Large-Scale Patterns Associated with Severe Summertime Thunderstorms over Central Arizona

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  • 1 NOAA, Environmental Research Laboratories, National Severe Storms Laboratory, Norman, Oklahoma
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Abstract

Severe thunderstorms are relatively rare over Arizona and occur most frequently during the summer monsoon period, that is, July, August, and early September. Forecasting in Arizona during the summertime is quite difficult and skill scores are low for both precipitation and severe thunderstorm watches and warnings. In the past, due to the sparse population of Arizona, severe thunderstorms usually impacted few people and were considered relatively insignificant events. However, over the last 20 years, the population of central Arizona has grown dramatically, and the impact of severe thunderstorm and flash flood occurrences has also increased.

Synoptic conditions associated with 27 severe thunderstorm events that occurred in central Arizona during the summer monsoon have been examined systematically and compared to long-term mean July conditions. The period of study covered 1978 to 1990, and cases selected were limited to the high population area of central Arizona. McCollum subjectively identified three distinct large-scale patterns (types I, II, and III) that were associated with the severe thunderstorm events. Significant large-scale departures from mean conditions are used to characterize the Arizona severe weather environment for these three pattern types. Significant pattern anomalies tend to be far removed from the state, typically by 1000 to 2000 km. Thus, even though the summertime environment may seem locally stagnant, a large-scale perspective is required to monitor the day to day evolution of the severe weather environment in the Southwest.

The key factor affecting convective instability at lower elevations, that is, in the deserts of central Arizona, is the amount of low-level moisture present. Severe storm conditions are distinctly more moist and unstable than average from the surface to 700 mb. The standard level charts for the severe weather patterns indicate that the Gulf of California plays an important role in providing a source for this moisture.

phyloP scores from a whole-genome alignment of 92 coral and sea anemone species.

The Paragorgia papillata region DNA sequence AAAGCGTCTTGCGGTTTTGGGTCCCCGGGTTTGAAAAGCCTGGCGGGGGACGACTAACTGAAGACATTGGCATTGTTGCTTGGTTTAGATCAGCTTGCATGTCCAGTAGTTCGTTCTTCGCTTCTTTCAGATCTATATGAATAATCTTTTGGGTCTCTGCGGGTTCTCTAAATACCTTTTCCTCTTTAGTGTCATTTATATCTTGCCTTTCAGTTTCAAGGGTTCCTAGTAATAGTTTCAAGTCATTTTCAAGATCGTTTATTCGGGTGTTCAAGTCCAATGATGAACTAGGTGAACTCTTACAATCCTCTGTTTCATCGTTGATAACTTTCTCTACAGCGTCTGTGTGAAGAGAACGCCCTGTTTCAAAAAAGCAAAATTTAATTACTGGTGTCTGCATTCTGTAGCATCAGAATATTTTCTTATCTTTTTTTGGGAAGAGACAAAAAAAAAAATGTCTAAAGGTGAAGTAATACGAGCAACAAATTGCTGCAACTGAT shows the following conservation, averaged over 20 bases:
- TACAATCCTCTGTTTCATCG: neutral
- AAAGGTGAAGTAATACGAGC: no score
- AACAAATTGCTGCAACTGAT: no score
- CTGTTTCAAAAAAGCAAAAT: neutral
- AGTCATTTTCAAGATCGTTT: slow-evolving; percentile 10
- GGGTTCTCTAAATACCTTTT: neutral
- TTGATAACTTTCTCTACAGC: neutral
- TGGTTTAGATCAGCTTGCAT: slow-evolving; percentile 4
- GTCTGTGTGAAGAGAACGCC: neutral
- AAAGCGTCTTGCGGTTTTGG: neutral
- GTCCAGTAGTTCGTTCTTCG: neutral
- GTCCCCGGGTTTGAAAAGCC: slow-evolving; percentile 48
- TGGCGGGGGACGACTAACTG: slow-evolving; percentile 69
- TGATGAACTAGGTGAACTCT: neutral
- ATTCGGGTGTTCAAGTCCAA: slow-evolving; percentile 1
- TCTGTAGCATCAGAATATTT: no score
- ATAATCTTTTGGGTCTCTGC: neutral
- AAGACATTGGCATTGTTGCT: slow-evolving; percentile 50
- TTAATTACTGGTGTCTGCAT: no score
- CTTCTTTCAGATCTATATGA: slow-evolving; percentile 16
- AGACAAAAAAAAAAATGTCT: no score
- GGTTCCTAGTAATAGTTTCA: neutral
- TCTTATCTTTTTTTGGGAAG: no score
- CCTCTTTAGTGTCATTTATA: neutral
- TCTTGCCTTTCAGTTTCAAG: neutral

The summertime severe thunderstorm environment over the southwest United States is distinctly different than central and eastern United States storm settings, which are well known based upon years of study of substantial numbers of events. In general, the environment in which central Arizona severe monsoon thunderstorms occur is one of weak synoptic-scale flow, significant lower- to midtropospheric moisture, and moderate instability. The nature of subsynoptic circulations that initiate and support severe weather over central Arizona is difficult to infer. However, the existence of repetitive, large-scale patterns suggests that forecasting for the general threat of severe summertime thunderstorms can be improved.

Abstract

Severe thunderstorms are relatively rare over Arizona and occur most frequently during the summer monsoon period, that is, July, August, and early September. Forecasting in Arizona during the summertime is quite difficult and skill scores are low for both precipitation and severe thunderstorm watches and warnings. In the past, due to the sparse population of Arizona, severe thunderstorms usually impacted few people and were considered relatively insignificant events. However, over the last 20 years, the population of central Arizona has grown dramatically, and the impact of severe thunderstorm and flash flood occurrences has also increased.

Synoptic conditions associated with 27 severe thunderstorm events that occurred in central Arizona during the summer monsoon have been examined systematically and compared to long-term mean July conditions. The period of study covered 1978 to 1990, and cases selected were limited to the high population area of central Arizona. McCollum subjectively identified three distinct large-scale patterns (types I, II, and III) that were associated with the severe thunderstorm events. Significant large-scale departures from mean conditions are used to characterize the Arizona severe weather environment for these three pattern types. Significant pattern anomalies tend to be far removed from the state, typically by 1000 to 2000 km. Thus, even though the summertime environment may seem locally stagnant, a large-scale perspective is required to monitor the day to day evolution of the severe weather environment in the Southwest.

The key factor affecting convective instability at lower elevations, that is, in the deserts of central Arizona, is the amount of low-level moisture present. Severe storm conditions are distinctly more moist and unstable than average from the surface to 700 mb. The standard level charts for the severe weather patterns indicate that the Gulf of California plays an important role in providing a source for this moisture.

The summertime severe thunderstorm environment over the southwest United States is distinctly different than central and eastern United States storm settings, which are well known based upon years of study of substantial numbers of events. In general, the environment in which central Arizona severe monsoon thunderstorms occur is one of weak synoptic-scale flow, significant lower- to midtropospheric moisture, and moderate instability. The nature of subsynoptic circulations that initiate and support severe weather over central Arizona is difficult to infer. However, the existence of repetitive, large-scale patterns suggests that forecasting for the general threat of severe summertime thunderstorms can be improved.

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